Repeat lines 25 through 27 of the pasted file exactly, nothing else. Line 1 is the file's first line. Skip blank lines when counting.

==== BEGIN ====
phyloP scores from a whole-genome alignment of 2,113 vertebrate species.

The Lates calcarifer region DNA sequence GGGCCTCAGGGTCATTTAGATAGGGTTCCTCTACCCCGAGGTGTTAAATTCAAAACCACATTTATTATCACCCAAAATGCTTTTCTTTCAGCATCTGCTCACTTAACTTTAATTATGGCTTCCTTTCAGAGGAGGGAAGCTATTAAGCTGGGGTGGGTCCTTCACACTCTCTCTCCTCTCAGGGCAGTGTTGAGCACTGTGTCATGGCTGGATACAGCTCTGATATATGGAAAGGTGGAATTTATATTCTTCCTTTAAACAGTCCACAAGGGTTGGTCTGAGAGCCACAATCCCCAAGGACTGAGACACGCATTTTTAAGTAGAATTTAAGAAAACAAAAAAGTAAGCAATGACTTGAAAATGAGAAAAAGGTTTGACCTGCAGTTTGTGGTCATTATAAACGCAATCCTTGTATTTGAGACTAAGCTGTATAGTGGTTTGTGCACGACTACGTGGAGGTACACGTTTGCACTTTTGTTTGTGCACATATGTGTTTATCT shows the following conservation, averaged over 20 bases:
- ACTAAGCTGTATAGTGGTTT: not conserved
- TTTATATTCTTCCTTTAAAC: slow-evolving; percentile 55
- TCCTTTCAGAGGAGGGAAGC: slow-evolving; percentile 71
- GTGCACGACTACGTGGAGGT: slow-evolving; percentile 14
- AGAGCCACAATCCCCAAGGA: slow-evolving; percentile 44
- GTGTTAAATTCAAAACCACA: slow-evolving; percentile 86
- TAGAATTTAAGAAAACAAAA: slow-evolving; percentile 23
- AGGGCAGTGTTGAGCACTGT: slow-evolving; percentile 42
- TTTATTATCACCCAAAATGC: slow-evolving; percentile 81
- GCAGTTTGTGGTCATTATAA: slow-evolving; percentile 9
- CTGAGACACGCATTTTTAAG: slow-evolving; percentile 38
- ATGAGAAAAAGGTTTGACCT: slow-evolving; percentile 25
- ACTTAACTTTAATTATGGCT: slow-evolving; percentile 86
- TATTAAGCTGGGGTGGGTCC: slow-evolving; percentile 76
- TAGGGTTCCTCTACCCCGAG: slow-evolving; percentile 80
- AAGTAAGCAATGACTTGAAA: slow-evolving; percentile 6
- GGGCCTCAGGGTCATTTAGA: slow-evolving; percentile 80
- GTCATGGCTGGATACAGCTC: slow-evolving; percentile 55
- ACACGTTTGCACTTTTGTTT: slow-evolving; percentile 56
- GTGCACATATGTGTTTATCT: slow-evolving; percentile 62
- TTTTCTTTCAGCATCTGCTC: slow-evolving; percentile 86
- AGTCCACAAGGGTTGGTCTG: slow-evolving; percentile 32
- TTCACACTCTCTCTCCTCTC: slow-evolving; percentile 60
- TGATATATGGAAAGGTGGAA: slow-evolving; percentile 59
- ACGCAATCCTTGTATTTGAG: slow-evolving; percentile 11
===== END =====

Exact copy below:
- TTCACACTCTCTCTCCTCTC: slow-evolving; percentile 60
- TGATATATGGAAAGGTGGAA: slow-evolving; percentile 59
- ACGCAATCCTTGTATTTGAG: slow-evolving; percentile 11